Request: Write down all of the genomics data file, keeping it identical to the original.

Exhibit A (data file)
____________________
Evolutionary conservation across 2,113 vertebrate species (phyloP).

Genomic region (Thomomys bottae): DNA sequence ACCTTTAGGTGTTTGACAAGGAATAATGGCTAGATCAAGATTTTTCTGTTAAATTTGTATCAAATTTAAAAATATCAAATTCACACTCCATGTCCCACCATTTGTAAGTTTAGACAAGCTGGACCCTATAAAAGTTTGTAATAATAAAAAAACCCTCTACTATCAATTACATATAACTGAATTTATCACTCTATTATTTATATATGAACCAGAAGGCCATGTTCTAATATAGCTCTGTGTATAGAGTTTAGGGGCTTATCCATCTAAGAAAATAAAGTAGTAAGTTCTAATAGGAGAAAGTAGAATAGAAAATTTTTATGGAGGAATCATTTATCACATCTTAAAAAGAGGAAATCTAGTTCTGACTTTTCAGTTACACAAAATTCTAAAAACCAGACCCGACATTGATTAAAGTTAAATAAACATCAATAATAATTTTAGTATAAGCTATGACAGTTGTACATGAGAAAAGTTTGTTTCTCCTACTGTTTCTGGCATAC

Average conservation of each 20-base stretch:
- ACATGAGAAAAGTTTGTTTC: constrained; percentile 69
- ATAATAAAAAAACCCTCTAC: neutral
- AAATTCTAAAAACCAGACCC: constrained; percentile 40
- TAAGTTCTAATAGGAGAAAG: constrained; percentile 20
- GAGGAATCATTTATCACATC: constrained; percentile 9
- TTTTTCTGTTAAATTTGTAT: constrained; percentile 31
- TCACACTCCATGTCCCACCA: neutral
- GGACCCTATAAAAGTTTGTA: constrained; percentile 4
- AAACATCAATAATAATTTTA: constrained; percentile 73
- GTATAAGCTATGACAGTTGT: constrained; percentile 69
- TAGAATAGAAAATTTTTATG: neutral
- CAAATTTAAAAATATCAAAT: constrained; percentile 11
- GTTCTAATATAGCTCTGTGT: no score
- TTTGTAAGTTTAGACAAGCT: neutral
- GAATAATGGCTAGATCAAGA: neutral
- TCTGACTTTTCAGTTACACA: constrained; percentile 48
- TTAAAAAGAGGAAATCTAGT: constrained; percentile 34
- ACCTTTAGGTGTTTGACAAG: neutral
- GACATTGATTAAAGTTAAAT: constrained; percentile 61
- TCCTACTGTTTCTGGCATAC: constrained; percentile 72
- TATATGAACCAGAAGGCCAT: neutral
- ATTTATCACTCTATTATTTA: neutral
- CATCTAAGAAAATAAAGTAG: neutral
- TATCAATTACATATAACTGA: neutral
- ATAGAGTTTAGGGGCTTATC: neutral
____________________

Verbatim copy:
Evolutionary conservation across 2,113 vertebrate species (phyloP).

Genomic region (Thomomys bottae): DNA sequence ACCTTTAGGTGTTTGACAAGGAATAATGGCTAGATCAAGATTTTTCTGTTAAATTTGTATCAAATTTAAAAATATCAAATTCACACTCCATGTCCCACCATTTGTAAGTTTAGACAAGCTGGACCCTATAAAAGTTTGTAATAATAAAAAAACCCTCTACTATCAATTACATATAACTGAATTTATCACTCTATTATTTATATATGAACCAGAAGGCCATGTTCTAATATAGCTCTGTGTATAGAGTTTAGGGGCTTATCCATCTAAGAAAATAAAGTAGTAAGTTCTAATAGGAGAAAGTAGAATAGAAAATTTTTATGGAGGAATCATTTATCACATCTTAAAAAGAGGAAATCTAGTTCTGACTTTTCAGTTACACAAAATTCTAAAAACCAGACCCGACATTGATTAAAGTTAAATAAACATCAATAATAATTTTAGTATAAGCTATGACAGTTGTACATGAGAAAAGTTTGTTTCTCCTACTGTTTCTGGCATAC

Average conservation of each 20-base stretch:
- ACATGAGAAAAGTTTGTTTC: constrained; percentile 69
- ATAATAAAAAAACCCTCTAC: neutral
- AAATTCTAAAAACCAGACCC: constrained; percentile 40
- TAAGTTCTAATAGGAGAAAG: constrained; percentile 20
- GAGGAATCATTTATCACATC: constrained; percentile 9
- TTTTTCTGTTAAATTTGTAT: constrained; percentile 31
- TCACACTCCATGTCCCACCA: neutral
- GGACCCTATAAAAGTTTGTA: constrained; percentile 4
- AAACATCAATAATAATTTTA: constrained; percentile 73
- GTATAAGCTATGACAGTTGT: constrained; percentile 69
- TAGAATAGAAAATTTTTATG: neutral
- CAAATTTAAAAATATCAAAT: constrained; percentile 11
- GTTCTAATATAGCTCTGTGT: no score
- TTTGTAAGTTTAGACAAGCT: neutral
- GAATAATGGCTAGATCAAGA: neutral
- TCTGACTTTTCAGTTACACA: constrained; percentile 48
- TTAAAAAGAGGAAATCTAGT: constrained; percentile 34
- ACCTTTAGGTGTTTGACAAG: neutral
- GACATTGATTAAAGTTAAAT: constrained; percentile 61
- TCCTACTGTTTCTGGCATAC: constrained; percentile 72
- TATATGAACCAGAAGGCCAT: neutral
- ATTTATCACTCTATTATTTA: neutral
- CATCTAAGAAAATAAAGTAG: neutral
- TATCAATTACATATAACTGA: neutral
- ATAGAGTTTAGGGGCTTATC: neutral